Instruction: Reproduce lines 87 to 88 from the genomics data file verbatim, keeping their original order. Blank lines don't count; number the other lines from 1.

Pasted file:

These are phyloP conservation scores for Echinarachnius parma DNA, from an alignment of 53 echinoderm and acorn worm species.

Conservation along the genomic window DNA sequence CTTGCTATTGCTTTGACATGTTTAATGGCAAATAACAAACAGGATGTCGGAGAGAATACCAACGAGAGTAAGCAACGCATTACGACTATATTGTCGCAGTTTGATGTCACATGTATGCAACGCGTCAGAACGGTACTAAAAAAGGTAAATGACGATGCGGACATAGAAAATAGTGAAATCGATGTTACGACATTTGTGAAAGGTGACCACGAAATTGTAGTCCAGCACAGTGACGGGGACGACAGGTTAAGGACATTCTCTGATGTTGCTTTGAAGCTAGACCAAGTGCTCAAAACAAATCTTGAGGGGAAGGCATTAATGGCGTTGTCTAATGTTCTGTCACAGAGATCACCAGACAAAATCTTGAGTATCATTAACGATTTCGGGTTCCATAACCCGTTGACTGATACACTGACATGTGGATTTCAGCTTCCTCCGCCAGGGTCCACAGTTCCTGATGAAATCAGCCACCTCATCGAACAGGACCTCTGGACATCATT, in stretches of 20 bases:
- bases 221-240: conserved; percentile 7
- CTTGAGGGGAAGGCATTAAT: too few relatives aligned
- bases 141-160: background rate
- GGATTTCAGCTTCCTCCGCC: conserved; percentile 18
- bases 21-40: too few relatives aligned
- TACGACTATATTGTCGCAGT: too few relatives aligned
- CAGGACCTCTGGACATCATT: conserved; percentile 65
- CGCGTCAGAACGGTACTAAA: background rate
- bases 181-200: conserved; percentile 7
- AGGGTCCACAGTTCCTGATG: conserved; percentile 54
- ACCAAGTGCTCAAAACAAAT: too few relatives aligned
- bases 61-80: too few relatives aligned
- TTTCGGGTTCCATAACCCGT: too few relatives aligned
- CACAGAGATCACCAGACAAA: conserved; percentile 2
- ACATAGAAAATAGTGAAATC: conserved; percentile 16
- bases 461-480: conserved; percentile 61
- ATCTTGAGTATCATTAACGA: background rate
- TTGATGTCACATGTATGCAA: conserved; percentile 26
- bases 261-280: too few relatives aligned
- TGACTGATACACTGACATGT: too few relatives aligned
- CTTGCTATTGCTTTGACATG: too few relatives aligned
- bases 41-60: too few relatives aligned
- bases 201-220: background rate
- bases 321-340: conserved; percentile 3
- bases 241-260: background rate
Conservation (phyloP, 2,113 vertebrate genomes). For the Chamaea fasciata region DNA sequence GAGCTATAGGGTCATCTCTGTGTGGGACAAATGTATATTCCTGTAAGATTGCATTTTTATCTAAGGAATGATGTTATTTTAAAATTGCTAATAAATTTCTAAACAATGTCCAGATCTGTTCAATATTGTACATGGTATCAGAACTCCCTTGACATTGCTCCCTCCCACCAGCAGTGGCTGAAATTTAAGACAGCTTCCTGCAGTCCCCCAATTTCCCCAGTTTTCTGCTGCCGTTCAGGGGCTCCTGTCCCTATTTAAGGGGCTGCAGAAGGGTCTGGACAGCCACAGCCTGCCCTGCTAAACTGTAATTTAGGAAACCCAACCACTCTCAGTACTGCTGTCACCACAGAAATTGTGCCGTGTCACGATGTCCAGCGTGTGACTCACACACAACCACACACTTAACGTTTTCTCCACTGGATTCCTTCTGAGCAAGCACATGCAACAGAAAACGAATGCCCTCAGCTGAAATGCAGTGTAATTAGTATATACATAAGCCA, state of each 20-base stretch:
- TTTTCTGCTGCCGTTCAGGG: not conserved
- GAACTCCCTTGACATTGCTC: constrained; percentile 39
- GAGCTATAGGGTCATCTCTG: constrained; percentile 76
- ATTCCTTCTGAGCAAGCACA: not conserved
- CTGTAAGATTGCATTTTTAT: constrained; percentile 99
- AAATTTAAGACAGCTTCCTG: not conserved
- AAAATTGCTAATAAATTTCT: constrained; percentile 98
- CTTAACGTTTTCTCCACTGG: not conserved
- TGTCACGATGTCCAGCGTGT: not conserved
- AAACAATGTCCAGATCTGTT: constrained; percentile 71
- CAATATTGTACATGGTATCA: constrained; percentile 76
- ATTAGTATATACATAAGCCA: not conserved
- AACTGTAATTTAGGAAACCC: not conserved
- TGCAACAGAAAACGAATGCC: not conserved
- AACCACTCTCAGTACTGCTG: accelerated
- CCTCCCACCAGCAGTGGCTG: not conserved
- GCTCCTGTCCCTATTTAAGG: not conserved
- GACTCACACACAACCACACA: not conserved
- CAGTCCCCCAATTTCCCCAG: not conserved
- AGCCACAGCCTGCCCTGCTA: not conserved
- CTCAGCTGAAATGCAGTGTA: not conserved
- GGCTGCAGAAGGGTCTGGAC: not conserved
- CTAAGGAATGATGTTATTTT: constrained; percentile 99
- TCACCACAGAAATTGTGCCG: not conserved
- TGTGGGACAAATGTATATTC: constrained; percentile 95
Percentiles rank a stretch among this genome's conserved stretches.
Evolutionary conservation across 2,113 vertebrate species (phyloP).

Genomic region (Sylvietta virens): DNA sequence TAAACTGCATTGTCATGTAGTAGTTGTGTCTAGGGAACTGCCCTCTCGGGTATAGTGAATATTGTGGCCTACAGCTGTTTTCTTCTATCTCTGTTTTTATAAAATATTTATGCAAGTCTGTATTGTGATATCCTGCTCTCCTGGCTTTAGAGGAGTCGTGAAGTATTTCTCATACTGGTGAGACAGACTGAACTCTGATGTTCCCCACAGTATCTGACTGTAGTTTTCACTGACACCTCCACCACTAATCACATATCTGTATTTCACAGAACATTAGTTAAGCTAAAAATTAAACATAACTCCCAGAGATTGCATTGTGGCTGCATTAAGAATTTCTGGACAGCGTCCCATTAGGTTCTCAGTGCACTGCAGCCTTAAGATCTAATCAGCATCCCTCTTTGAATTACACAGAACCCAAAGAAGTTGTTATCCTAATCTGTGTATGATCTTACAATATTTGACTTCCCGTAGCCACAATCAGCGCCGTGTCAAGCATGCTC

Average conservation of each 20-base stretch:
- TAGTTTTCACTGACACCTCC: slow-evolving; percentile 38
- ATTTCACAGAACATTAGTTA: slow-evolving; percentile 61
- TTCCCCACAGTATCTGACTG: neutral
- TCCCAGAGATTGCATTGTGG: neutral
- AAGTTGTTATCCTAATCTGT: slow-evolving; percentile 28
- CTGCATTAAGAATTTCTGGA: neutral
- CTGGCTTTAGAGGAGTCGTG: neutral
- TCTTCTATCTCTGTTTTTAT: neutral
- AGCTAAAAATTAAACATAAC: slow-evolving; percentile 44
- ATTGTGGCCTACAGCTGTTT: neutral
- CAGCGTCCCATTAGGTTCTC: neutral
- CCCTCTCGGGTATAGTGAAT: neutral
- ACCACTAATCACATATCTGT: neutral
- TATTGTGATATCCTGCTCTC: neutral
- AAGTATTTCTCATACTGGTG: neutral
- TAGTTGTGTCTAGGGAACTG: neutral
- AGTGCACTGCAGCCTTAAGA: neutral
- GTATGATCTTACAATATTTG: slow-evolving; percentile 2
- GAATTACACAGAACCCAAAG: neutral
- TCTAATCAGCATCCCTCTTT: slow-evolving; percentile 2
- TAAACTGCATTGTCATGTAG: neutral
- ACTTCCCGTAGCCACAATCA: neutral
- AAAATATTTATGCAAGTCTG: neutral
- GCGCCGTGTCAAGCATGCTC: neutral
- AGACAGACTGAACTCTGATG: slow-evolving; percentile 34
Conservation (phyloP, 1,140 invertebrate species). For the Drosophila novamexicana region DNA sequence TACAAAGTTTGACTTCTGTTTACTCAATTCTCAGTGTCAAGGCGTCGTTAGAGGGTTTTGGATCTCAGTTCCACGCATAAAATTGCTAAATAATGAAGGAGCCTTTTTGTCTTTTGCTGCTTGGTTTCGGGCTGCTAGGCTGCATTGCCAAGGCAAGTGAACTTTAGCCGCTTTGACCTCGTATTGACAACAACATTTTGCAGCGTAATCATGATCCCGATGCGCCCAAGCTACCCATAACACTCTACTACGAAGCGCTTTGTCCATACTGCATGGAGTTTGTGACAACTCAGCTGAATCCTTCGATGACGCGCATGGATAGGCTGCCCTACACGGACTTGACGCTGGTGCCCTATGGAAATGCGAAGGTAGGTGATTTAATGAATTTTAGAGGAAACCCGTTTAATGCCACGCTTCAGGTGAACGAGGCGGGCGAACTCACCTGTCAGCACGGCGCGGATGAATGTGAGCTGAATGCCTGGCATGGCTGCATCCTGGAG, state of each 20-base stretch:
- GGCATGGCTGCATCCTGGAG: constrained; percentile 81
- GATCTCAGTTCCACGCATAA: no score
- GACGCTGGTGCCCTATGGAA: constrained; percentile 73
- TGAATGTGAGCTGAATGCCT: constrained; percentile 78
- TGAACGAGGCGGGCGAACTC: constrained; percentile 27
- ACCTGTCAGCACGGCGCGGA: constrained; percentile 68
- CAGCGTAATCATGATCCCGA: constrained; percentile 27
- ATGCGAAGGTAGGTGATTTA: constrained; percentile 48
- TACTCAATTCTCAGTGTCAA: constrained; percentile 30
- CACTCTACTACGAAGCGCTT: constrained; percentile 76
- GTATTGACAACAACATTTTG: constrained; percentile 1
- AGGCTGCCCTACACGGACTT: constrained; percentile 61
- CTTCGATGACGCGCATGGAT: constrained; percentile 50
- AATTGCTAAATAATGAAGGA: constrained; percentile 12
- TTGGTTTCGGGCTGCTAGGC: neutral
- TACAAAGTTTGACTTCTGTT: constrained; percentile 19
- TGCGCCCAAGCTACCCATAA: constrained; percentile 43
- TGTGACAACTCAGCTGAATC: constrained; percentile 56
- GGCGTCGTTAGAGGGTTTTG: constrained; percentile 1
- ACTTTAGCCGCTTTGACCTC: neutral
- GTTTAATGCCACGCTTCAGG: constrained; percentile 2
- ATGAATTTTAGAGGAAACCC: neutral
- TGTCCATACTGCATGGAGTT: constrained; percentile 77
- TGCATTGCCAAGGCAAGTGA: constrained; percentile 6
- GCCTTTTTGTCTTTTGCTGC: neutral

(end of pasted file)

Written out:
- TGAATGTGAGCTGAATGCCT: constrained; percentile 78
- TGAACGAGGCGGGCGAACTC: constrained; percentile 27